Thursday, May 3, 2012

If Necessary, Just Slow Down

I have some family members that drive too fast.  Clearly, this is just my opinion and they say I drive too slow.  However, on a few occasions traveling with them in unfamiliar territory, with me serving as the 'co-pilot', riding shotgun, trying to confirm directions on my phone, or with a map...in these situations I've been heard saying, "If you don't know where you're going, slow down."  Doesn't that make sense?  It has for me when significant street signs were whizzing past us in a fuzzy blur.

How about a boating analogy?  Remember in the film On Golden Pond when Norman (played by Henry Fonda) and Billy Ray (Doug McKeon) were navigating the waters in the fishing boat?  In the heart of the lake they were at full throttle, but in the coves, they slowed down and were careful to watchfully maneuver through the rocks (or were they stumps?)

Home renovating can be approached understanding comparable advice about slowing down sometimes.  If you've done some activities before, like painting, then you know what your doing and can chug along a little more effortlessly.  You know how to prep before you paint, cut in corners and trim, clean brushes and equipment when you're done, etc.  However, if you're doing something for the first time, like installing kitchen cabinets, there's a good chance you need to drop down into first gear and proceed more slowly.  Doesn't that make sense?  You'll probably agree, but when folks get excited about transforming a house into something better and more impressive, it's easy to get caught up in that excitement and move forward in a way that can be counterproductive.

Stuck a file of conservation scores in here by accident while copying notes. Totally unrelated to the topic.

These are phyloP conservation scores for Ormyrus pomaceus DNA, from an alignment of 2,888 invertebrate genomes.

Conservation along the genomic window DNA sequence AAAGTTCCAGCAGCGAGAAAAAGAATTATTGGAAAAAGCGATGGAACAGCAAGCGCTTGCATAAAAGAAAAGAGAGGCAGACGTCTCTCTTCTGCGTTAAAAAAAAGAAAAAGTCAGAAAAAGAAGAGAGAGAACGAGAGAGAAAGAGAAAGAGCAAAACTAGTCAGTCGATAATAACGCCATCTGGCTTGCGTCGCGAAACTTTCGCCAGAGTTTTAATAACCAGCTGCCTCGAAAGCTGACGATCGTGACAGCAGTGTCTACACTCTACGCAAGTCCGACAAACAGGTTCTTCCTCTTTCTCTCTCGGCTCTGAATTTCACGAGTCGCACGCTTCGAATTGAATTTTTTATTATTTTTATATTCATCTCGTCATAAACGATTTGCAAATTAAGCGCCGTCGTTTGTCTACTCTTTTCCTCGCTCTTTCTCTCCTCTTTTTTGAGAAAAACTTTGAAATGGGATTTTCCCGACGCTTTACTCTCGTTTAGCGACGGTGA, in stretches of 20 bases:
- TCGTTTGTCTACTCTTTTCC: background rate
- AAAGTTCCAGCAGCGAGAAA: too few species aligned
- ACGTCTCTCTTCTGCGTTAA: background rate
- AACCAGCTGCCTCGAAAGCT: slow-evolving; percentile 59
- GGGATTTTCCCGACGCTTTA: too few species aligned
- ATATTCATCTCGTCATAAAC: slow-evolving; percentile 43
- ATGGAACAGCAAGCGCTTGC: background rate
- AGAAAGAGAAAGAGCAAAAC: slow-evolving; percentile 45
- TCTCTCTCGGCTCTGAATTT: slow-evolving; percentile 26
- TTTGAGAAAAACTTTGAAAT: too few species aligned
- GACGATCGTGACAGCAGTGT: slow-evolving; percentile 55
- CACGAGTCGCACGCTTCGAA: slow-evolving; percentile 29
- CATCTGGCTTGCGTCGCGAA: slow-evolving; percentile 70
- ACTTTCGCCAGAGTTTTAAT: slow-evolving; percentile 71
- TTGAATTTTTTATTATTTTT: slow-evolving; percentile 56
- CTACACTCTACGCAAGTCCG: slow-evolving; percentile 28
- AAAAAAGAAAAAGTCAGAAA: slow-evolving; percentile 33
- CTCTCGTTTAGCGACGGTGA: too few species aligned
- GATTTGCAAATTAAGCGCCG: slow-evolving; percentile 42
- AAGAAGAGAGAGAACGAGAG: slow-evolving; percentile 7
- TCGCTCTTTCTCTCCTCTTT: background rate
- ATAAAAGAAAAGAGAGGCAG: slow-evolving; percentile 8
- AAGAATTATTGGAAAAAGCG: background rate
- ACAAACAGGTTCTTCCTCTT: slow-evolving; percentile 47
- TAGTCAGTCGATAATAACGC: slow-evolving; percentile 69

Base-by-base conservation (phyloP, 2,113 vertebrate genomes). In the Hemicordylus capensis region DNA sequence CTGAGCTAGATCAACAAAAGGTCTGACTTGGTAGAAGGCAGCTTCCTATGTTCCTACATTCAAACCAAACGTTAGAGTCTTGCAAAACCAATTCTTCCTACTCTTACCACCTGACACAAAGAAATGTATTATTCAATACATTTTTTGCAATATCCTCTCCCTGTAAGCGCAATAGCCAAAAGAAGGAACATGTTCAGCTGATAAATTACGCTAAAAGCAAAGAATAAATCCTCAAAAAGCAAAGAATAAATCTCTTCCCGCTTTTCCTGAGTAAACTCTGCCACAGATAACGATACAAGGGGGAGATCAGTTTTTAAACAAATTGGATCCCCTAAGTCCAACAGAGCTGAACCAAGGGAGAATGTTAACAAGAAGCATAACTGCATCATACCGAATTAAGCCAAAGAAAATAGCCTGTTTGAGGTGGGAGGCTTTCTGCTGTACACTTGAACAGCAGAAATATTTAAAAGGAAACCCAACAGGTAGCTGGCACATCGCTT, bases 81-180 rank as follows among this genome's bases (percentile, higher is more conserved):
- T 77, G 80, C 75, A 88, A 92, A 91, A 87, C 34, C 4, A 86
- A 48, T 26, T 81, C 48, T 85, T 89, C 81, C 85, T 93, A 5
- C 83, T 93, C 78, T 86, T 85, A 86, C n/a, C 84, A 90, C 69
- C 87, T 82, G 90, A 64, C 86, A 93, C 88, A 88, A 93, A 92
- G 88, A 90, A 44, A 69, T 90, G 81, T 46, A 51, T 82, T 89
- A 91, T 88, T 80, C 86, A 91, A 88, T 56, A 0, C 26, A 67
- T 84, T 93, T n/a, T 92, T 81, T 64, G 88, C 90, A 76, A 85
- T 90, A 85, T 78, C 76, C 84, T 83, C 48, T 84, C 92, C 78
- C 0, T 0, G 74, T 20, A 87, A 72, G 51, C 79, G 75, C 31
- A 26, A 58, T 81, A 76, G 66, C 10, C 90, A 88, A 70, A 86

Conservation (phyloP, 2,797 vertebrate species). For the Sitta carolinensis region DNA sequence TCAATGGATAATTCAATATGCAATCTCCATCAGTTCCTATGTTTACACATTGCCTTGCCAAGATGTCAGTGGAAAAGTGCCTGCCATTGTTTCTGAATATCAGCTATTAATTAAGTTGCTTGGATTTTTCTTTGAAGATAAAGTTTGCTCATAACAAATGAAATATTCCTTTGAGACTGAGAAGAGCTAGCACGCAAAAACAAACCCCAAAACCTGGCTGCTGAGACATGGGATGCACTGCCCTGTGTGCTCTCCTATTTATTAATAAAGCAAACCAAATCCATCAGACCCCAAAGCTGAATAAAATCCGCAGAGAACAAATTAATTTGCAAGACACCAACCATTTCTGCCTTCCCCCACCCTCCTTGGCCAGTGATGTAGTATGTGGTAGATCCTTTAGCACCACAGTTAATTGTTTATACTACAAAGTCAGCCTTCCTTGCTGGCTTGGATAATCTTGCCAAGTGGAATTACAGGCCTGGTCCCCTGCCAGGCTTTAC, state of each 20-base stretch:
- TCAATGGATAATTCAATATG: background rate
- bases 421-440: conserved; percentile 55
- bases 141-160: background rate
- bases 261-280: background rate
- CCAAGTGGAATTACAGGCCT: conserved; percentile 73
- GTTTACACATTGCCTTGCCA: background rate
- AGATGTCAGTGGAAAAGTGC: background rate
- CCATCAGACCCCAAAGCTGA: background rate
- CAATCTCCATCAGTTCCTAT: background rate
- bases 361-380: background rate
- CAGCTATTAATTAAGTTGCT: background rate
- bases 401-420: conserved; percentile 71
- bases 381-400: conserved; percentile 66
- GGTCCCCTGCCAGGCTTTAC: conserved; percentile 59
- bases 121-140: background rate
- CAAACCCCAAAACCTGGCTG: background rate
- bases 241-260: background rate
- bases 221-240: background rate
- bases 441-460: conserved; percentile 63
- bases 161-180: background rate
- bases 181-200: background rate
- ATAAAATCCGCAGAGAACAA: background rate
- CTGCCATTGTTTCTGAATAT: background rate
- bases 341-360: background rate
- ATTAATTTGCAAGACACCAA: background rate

Sometimes, depending on the severity of the issues of a home renovation project, it might be necessary to patiently and methodically work your way through some of your challenges.  You can speed through others (like hauling demolition debris to the dumpster), but with the sticky issues, be ready to ease off a little and when you're scheduling the workload for your evenings and weekends (perhaps scopes of work you've never necessarily done before) allow more than adequate time and proceed slowly and with caution until you know what you're doing and what you're up against.  However, when you start doing something you're comfortable or experienced with, hit the gas because you'll need the extra time for the work you've never done. 

Now, you may have a mishap like Norman and Billy Ray did in On Golden Pond, but it likely won't be a life-threatening situation like drowning.  As I've said before, these things will happen.  When they do just hang in there like the guys did in the movie, learn from your mistake, be grateful if you have to be rescued, and thankful when you're back on track.        

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